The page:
3. Widespread public concern is aroused by the way news media portrays the symbolic representation of the threat.
  1. Authorities and policy makers respond to the threat, be it real or perceived, with new laws or policies.
  2. The moral panic and actions by those in power that follows it results in social change within the community.

Cohen suggested that there are five key sets of actors involved in the process of moral panic. They are:

  1. The threat that incites the moral panic, which Cohen referred to as "folk devils";
  2. Enforcers of rules or laws, like institutional authority figures, police, or armed forces;
  3. The news media, which breaks the news about the threat and continues to report on it, thereby setting the agenda for how it is discussed, and attaching visual symbolic images to it;
  4. Politicians, who respond to the threat, and sometimes fan the flames of the panic;
  5. And the public, who develop focused concern about the threat and demand action in response to it.

Many sociologists have observed that those in power ultimately benefit from moral panics, since they lead to increased control of the population, and the reinforcement of the authority of those in charge. Others have commented that moral panics offer a mutually beneficial relationship between news media and the state. For the media, reporting on threats that become moral panics increases viewership and makes money for news organizations (See Marshall McLuhan, Understanding Media).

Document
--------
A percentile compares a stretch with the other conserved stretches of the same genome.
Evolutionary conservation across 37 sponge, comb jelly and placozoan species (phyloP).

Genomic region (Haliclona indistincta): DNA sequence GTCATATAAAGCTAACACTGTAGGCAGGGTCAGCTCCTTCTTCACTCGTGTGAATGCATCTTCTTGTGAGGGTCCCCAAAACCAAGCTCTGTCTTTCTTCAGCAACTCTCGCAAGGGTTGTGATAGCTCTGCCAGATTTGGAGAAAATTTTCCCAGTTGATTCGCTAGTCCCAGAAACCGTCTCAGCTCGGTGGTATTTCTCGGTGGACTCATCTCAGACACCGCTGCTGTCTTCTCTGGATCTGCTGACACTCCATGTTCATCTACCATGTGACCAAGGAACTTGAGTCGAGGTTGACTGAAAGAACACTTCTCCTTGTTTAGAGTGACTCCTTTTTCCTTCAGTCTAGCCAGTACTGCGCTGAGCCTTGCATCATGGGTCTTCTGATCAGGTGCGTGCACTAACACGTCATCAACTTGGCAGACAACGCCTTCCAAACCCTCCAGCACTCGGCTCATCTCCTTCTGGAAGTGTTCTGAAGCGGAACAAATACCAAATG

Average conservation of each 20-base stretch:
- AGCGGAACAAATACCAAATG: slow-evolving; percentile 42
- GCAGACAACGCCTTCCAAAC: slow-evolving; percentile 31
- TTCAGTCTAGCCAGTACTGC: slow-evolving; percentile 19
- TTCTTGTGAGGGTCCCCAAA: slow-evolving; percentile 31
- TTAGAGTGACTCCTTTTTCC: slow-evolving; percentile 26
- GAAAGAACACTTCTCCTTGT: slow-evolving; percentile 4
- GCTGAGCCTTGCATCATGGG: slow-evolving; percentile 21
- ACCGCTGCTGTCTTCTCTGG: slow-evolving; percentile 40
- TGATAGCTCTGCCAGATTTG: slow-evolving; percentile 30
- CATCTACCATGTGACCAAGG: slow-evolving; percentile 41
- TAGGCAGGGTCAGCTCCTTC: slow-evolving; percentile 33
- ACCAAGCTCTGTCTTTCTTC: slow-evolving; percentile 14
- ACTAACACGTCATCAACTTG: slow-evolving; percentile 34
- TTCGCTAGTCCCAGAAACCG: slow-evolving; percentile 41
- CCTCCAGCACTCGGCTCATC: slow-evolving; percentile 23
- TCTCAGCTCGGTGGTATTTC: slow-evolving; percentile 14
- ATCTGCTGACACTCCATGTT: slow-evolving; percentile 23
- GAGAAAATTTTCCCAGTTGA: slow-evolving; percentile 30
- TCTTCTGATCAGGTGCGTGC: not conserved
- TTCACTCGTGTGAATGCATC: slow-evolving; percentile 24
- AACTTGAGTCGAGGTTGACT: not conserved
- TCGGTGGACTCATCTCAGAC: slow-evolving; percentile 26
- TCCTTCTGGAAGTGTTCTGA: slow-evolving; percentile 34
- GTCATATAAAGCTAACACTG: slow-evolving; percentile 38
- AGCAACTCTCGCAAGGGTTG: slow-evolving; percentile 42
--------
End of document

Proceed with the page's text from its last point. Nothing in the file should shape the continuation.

For the state, the creation of a moral panic can give it cause to enact legislation and laws that would seem illegitimate without the perceived threat at the center of the moral panic (See Stuart Hall, Policing the Crisis).

Notable Examples of Moral Panics

There have been many moral panics throughout history, some quite notable. The Salem witch trials that took place throughout colonial Massachusetts in 1692 are an oft-mentioned example of this phenomenon. Accusations of witchcraft were directed first at women who were social outcasts of the society after a couple of local girls were afflicted with unexplained fits. After the initial arrests, accusations spread to other women in the community who expressed doubt about the accusations or who behaved in ways that did not seem supportive of guilt.